As a teenager, I worked in an upscale nursing home. The facilities were modern, the work-load reasonable, and the patient care was excellent. I felt lucky to work in such a clean and well-run place. Yet my time there was marked by a very dark spot.
One of my residents was a sweet elderly lady with a terminal illness. Her middle-aged son came to spend the last few weeks of her life by her side. As I cared for the woman, her son started making passes at me.
“You’re so cute,” he said, “you look like you’re about ten years old!”
I blushed and kept adjusting my patient’s pillow.
“Want to have lunch with me at the cafeteria?” he asked, watching me carefully as I took care of his mom.
“I brought my own lunch, thank you,” I replied respectfully, scribbling down the notes I needed to save to put in the computer chart later.
Leaving the room, I sighed with relief, and went on to the next patient.
The silky-voiced harassing went on for days. Asking me out to lunch, saying I was cute, ogling me from head to toe, profusely complimenting me on the excellent care I was giving his mom. The flirting got to the point that I dreaded going to work. One day the harassing got to me so badly that I locked myself in the staff bathroom, shaking with fear and praying for God to take that man away.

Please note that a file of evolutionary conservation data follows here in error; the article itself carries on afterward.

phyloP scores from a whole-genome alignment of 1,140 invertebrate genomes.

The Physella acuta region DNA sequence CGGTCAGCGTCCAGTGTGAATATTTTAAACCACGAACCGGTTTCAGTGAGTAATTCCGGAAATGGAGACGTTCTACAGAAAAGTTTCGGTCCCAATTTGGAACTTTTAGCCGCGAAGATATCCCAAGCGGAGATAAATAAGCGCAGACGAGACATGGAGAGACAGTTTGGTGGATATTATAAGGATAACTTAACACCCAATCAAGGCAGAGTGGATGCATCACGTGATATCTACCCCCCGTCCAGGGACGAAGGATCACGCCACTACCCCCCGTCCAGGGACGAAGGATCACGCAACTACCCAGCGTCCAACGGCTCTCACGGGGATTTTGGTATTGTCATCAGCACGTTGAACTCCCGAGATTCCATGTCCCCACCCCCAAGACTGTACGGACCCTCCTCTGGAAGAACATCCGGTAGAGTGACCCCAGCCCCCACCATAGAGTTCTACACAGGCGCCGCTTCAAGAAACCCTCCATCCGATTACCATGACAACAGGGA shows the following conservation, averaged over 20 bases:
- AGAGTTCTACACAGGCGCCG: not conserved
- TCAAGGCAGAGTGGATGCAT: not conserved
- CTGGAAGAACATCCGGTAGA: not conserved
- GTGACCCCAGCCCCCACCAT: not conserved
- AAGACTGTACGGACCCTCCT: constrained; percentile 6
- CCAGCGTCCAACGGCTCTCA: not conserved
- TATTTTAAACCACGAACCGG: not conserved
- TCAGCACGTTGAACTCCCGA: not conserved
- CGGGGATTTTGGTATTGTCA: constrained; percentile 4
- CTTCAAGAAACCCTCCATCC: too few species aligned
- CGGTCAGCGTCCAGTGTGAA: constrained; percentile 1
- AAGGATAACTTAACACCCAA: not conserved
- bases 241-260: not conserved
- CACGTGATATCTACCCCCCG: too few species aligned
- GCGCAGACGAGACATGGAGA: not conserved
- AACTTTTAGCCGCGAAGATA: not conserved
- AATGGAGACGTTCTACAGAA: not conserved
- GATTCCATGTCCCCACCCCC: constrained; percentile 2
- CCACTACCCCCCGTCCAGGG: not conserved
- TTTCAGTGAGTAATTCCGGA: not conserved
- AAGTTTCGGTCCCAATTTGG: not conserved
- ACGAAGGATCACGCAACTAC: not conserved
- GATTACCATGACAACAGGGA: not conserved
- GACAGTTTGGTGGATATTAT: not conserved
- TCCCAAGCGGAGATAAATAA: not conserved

But this is the strange part. I never consciously thought, “This man is a creep. I don’t have to put up with the way he is treating me. I should tell someone what is going on!”
I never once thought of telling someone, even though my spirit was screaming “You are not safe!” My sense of duty to work hard without complaining was so strong that I could not hear anything else.
Raised in a culture that highly valued obedience without question, I felt a huge responsibility to be kind, to accommodate, to listen to others, and most of all to not hurt anyone’s feelings.
Those are wonderful traits to have, but in this case they trumped the fact that this man made me feel very unsafe. I never thought I had a right to stand up and say I would not tolerate that kind of treatment.
That happened years ago, but I still struggle to assert myself when I should. Living in a healthy tension between rights and responsibilities in a Christian’s life is hard for me, even though I have a good husband who gently pushes me toward more independence. How does a person undo what has been wrong for so long? And how do I learn to parent in a way that teaches solid values while enabling my children to resist abuse?
I don’t blame anyone for the way I grew up. I believe the people in my life did the best they knew, just as I do now, and I love them dearly.
But I can’t deny that many times I was unprotected, and I’m still dealing with the aftereffects. The next post describes a shift in my thinking regarding parenting, and a caution about certain child-training methods.